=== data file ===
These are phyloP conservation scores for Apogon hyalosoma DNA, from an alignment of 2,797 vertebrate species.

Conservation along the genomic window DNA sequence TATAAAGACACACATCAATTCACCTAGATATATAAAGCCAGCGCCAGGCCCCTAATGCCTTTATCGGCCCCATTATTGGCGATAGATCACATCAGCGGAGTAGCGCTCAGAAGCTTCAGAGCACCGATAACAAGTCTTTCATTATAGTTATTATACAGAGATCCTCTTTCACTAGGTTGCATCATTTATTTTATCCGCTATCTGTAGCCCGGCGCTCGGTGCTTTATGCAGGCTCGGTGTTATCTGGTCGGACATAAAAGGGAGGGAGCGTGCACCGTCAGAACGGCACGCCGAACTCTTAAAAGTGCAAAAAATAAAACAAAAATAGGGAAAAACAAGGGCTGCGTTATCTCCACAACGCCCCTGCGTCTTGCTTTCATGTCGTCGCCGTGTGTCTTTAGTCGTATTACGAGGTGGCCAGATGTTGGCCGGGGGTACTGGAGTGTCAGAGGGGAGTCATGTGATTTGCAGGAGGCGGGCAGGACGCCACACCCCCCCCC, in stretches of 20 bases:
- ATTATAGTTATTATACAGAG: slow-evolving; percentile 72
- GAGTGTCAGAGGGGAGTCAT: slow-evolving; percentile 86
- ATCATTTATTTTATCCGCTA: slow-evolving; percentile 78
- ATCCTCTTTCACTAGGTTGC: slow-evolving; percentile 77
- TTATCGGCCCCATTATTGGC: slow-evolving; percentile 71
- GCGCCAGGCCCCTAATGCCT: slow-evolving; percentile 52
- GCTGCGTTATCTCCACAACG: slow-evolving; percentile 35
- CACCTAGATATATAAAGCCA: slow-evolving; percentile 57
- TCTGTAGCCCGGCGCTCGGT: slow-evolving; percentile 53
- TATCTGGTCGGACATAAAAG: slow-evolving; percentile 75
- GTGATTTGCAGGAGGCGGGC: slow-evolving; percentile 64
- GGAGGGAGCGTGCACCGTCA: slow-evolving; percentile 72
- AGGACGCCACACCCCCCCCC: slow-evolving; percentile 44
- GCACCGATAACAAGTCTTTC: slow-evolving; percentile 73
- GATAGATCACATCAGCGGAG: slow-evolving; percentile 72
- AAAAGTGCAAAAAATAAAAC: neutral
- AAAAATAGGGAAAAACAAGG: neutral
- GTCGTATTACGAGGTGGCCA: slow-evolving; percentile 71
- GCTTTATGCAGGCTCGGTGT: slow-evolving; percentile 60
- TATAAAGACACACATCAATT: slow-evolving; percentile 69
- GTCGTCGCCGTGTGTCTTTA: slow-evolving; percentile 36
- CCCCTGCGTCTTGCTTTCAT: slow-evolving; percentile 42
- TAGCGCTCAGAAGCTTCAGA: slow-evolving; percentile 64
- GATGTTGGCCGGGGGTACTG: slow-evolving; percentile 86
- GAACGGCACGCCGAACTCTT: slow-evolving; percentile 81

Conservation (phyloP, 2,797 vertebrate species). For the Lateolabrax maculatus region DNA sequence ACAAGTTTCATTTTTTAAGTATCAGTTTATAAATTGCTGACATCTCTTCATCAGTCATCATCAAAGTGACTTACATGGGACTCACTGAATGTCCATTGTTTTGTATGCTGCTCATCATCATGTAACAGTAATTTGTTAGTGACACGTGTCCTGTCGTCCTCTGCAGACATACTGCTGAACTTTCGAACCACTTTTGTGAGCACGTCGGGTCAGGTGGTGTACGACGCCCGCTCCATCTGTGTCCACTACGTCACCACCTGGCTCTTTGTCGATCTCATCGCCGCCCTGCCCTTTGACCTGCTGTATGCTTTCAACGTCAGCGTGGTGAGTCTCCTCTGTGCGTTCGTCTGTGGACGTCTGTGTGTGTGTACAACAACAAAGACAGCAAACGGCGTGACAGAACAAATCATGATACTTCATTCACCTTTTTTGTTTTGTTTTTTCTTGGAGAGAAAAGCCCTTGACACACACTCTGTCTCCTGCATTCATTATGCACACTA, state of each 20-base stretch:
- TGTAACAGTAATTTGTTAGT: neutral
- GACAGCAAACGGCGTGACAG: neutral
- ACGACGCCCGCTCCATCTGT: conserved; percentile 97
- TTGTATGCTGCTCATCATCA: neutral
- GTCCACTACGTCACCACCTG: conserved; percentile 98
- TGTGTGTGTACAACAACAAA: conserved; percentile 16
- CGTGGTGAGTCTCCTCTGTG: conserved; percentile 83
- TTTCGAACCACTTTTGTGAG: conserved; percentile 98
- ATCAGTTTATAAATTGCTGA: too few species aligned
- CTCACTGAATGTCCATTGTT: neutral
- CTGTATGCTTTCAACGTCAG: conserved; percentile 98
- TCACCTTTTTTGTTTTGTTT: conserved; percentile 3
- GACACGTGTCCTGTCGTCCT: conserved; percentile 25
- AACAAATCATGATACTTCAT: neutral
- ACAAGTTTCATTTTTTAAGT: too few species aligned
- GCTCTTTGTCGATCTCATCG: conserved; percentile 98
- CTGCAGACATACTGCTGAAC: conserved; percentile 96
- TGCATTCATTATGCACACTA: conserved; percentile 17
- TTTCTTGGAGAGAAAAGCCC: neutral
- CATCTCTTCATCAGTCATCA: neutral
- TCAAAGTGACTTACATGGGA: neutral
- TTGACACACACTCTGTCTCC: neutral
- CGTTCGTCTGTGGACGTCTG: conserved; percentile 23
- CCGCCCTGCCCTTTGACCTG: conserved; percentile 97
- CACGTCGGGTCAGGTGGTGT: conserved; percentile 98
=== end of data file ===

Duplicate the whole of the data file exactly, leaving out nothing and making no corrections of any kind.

These are phyloP conservation scores for Apogon hyalosoma DNA, from an alignment of 2,797 vertebrate species.

Conservation along the genomic window DNA sequence TATAAAGACACACATCAATTCACCTAGATATATAAAGCCAGCGCCAGGCCCCTAATGCCTTTATCGGCCCCATTATTGGCGATAGATCACATCAGCGGAGTAGCGCTCAGAAGCTTCAGAGCACCGATAACAAGTCTTTCATTATAGTTATTATACAGAGATCCTCTTTCACTAGGTTGCATCATTTATTTTATCCGCTATCTGTAGCCCGGCGCTCGGTGCTTTATGCAGGCTCGGTGTTATCTGGTCGGACATAAAAGGGAGGGAGCGTGCACCGTCAGAACGGCACGCCGAACTCTTAAAAGTGCAAAAAATAAAACAAAAATAGGGAAAAACAAGGGCTGCGTTATCTCCACAACGCCCCTGCGTCTTGCTTTCATGTCGTCGCCGTGTGTCTTTAGTCGTATTACGAGGTGGCCAGATGTTGGCCGGGGGTACTGGAGTGTCAGAGGGGAGTCATGTGATTTGCAGGAGGCGGGCAGGACGCCACACCCCCCCCC, in stretches of 20 bases:
- ATTATAGTTATTATACAGAG: slow-evolving; percentile 72
- GAGTGTCAGAGGGGAGTCAT: slow-evolving; percentile 86
- ATCATTTATTTTATCCGCTA: slow-evolving; percentile 78
- ATCCTCTTTCACTAGGTTGC: slow-evolving; percentile 77
- TTATCGGCCCCATTATTGGC: slow-evolving; percentile 71
- GCGCCAGGCCCCTAATGCCT: slow-evolving; percentile 52
- GCTGCGTTATCTCCACAACG: slow-evolving; percentile 35
- CACCTAGATATATAAAGCCA: slow-evolving; percentile 57
- TCTGTAGCCCGGCGCTCGGT: slow-evolving; percentile 53
- TATCTGGTCGGACATAAAAG: slow-evolving; percentile 75
- GTGATTTGCAGGAGGCGGGC: slow-evolving; percentile 64
- GGAGGGAGCGTGCACCGTCA: slow-evolving; percentile 72
- AGGACGCCACACCCCCCCCC: slow-evolving; percentile 44
- GCACCGATAACAAGTCTTTC: slow-evolving; percentile 73
- GATAGATCACATCAGCGGAG: slow-evolving; percentile 72
- AAAAGTGCAAAAAATAAAAC: neutral
- AAAAATAGGGAAAAACAAGG: neutral
- GTCGTATTACGAGGTGGCCA: slow-evolving; percentile 71
- GCTTTATGCAGGCTCGGTGT: slow-evolving; percentile 60
- TATAAAGACACACATCAATT: slow-evolving; percentile 69
- GTCGTCGCCGTGTGTCTTTA: slow-evolving; percentile 36
- CCCCTGCGTCTTGCTTTCAT: slow-evolving; percentile 42
- TAGCGCTCAGAAGCTTCAGA: slow-evolving; percentile 64
- GATGTTGGCCGGGGGTACTG: slow-evolving; percentile 86
- GAACGGCACGCCGAACTCTT: slow-evolving; percentile 81

Conservation (phyloP, 2,797 vertebrate species). For the Lateolabrax maculatus region DNA sequence ACAAGTTTCATTTTTTAAGTATCAGTTTATAAATTGCTGACATCTCTTCATCAGTCATCATCAAAGTGACTTACATGGGACTCACTGAATGTCCATTGTTTTGTATGCTGCTCATCATCATGTAACAGTAATTTGTTAGTGACACGTGTCCTGTCGTCCTCTGCAGACATACTGCTGAACTTTCGAACCACTTTTGTGAGCACGTCGGGTCAGGTGGTGTACGACGCCCGCTCCATCTGTGTCCACTACGTCACCACCTGGCTCTTTGTCGATCTCATCGCCGCCCTGCCCTTTGACCTGCTGTATGCTTTCAACGTCAGCGTGGTGAGTCTCCTCTGTGCGTTCGTCTGTGGACGTCTGTGTGTGTGTACAACAACAAAGACAGCAAACGGCGTGACAGAACAAATCATGATACTTCATTCACCTTTTTTGTTTTGTTTTTTCTTGGAGAGAAAAGCCCTTGACACACACTCTGTCTCCTGCATTCATTATGCACACTA, state of each 20-base stretch:
- TGTAACAGTAATTTGTTAGT: neutral
- GACAGCAAACGGCGTGACAG: neutral
- ACGACGCCCGCTCCATCTGT: conserved; percentile 97
- TTGTATGCTGCTCATCATCA: neutral
- GTCCACTACGTCACCACCTG: conserved; percentile 98
- TGTGTGTGTACAACAACAAA: conserved; percentile 16
- CGTGGTGAGTCTCCTCTGTG: conserved; percentile 83
- TTTCGAACCACTTTTGTGAG: conserved; percentile 98
- ATCAGTTTATAAATTGCTGA: too few species aligned
- CTCACTGAATGTCCATTGTT: neutral
- CTGTATGCTTTCAACGTCAG: conserved; percentile 98
- TCACCTTTTTTGTTTTGTTT: conserved; percentile 3
- GACACGTGTCCTGTCGTCCT: conserved; percentile 25
- AACAAATCATGATACTTCAT: neutral
- ACAAGTTTCATTTTTTAAGT: too few species aligned
- GCTCTTTGTCGATCTCATCG: conserved; percentile 98
- CTGCAGACATACTGCTGAAC: conserved; percentile 96
- TGCATTCATTATGCACACTA: conserved; percentile 17
- TTTCTTGGAGAGAAAAGCCC: neutral
- CATCTCTTCATCAGTCATCA: neutral
- TCAAAGTGACTTACATGGGA: neutral
- TTGACACACACTCTGTCTCC: neutral
- CGTTCGTCTGTGGACGTCTG: conserved; percentile 23
- CCGCCCTGCCCTTTGACCTG: conserved; percentile 97
- CACGTCGGGTCAGGTGGTGT: conserved; percentile 98